We recently returned from the beautifully sunny and picturesque country of Montenegro. We had spotted a cheap flight deal at the right time of year and just went for it but to honest we hadn’t really heard much about Montenegro before be hit that book button and I suspect maybe you haven’t either. So here are some of the quick basics of Montenegro to make your travel decision easy.
Where is Montenegro?
Montenegro is a small country in Europe. They are not within the European Union or within the Schengen Visa area but is ideally located near many of these countries for anyone looking to incorporate travel through the region into a “Europe Trip”. Montenergo is one of the countries which formerly made up Yugoslavia and so can be found bordering Albania, Kosovo, Serbia, Bosnia and Herzegovina and its ever-popular neighbour Croatia. The country is largely landlocked bar a strip on coastline which backs onto the Adriatic Sea.
How do I get there?
Popular routes include as part of a Balkans road trip where many include a short stay in Montenegro while exploring neighboring countries. In particular many “do” Montenegro as a day trip from Dubrovnik, Croatia. While Montenegro is a small country, we definitely advise at least a few days to explore all the different places as there is a diverse range of towns and cities as well as wondrous wilderness areas to see, which a day trip just couldn’t do justice to. If you’re SUPER short on time them this might be an option for you but it would certainly only give you a brief taster of the amazing place.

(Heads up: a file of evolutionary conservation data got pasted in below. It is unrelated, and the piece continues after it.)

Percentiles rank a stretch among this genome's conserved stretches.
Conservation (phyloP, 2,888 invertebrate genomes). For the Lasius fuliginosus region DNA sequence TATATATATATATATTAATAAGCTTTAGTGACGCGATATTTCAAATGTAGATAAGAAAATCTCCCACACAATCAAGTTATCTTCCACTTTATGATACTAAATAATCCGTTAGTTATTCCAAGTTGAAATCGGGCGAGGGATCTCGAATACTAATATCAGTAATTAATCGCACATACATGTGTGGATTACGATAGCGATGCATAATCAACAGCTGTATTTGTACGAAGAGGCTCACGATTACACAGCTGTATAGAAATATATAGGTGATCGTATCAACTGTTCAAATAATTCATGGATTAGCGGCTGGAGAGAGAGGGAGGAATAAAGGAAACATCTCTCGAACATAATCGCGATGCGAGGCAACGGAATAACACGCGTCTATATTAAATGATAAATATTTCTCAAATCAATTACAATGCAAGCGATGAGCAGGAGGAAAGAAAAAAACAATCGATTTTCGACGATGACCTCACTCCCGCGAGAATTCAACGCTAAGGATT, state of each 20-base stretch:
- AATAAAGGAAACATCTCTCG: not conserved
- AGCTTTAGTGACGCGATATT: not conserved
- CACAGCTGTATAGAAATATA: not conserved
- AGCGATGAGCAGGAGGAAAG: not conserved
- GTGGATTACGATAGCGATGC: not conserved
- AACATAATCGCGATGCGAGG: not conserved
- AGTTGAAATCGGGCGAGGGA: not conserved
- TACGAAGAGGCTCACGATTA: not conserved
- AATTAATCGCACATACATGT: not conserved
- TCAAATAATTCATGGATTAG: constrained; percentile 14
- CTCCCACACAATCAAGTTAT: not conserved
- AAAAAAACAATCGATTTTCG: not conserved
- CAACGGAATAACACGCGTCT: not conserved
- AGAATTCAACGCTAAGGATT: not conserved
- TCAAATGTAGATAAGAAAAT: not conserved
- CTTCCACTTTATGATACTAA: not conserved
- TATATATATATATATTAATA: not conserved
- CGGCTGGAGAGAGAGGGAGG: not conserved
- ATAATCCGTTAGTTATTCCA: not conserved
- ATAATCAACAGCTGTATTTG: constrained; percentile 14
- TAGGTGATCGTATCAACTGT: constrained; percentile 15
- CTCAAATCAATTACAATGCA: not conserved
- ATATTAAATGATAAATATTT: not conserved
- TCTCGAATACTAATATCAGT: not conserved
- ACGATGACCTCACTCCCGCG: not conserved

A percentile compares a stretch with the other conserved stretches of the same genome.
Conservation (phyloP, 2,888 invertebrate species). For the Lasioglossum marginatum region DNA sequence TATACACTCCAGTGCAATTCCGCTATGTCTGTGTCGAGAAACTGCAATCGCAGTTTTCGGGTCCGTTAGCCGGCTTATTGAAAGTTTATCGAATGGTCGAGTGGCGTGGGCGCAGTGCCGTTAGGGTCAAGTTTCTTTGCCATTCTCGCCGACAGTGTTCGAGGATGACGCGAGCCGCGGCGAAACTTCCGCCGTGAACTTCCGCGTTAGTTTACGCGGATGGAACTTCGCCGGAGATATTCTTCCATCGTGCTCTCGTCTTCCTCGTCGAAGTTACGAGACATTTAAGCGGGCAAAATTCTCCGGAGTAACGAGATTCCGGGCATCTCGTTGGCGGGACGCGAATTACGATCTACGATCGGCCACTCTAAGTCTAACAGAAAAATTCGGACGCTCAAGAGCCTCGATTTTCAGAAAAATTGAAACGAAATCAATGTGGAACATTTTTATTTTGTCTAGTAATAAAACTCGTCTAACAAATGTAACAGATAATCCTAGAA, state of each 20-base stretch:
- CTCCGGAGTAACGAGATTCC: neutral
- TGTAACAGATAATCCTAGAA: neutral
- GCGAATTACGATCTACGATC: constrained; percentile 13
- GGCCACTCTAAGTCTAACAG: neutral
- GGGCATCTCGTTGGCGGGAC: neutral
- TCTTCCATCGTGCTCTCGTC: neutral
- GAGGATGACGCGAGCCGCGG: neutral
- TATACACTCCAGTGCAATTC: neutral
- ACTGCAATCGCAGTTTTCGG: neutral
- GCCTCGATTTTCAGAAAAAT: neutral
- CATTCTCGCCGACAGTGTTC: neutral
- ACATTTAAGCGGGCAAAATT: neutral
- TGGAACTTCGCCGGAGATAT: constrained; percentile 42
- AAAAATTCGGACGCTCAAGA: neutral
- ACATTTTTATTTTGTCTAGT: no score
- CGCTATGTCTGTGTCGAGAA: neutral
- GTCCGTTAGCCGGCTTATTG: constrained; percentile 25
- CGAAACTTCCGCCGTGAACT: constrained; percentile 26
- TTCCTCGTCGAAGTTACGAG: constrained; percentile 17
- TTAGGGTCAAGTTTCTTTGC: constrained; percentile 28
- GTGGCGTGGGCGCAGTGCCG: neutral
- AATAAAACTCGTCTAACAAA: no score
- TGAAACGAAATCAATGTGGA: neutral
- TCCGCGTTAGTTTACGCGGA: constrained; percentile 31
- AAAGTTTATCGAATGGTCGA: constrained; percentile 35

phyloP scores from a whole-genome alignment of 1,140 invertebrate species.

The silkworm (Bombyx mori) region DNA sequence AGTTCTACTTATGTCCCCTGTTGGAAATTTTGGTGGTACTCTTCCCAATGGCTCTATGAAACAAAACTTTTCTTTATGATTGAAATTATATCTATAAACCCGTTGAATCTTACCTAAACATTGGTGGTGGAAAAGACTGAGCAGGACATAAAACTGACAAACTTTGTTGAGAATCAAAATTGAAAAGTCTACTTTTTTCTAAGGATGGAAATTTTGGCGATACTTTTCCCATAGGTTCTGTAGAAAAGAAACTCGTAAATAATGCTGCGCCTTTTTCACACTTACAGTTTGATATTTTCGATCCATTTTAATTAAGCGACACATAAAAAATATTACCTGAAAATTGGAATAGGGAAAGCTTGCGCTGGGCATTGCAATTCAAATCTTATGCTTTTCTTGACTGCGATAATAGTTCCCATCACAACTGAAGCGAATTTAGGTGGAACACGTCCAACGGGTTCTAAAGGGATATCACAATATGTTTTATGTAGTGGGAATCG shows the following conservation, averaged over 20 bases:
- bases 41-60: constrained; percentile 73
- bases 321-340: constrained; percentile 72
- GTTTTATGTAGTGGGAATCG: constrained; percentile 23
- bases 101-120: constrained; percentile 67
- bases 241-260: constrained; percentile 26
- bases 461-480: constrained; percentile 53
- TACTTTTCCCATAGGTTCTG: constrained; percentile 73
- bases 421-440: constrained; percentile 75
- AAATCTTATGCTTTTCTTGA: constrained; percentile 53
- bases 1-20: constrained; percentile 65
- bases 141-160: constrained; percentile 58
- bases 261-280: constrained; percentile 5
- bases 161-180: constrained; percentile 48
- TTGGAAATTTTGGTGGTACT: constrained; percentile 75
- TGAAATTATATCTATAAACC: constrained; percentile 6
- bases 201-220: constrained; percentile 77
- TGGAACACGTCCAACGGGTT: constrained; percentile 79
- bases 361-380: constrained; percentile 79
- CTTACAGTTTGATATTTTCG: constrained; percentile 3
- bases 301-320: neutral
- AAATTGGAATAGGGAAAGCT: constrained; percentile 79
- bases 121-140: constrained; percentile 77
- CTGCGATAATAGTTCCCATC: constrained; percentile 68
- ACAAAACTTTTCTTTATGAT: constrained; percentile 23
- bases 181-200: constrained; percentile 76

For longer stays, bus routes run from neighbouring land border countries, ferry routes run from both Croatia and Italy or you can do as we did and fly directly. There are two international airports in Montenegro. We flew into the busier Tivat Airport which is located on the Adriatic Coast but there is also a second smaller and more centrally connected airport, Podgorica, which is also known locally as Golubovci Airport so bear that in mind when booking flights.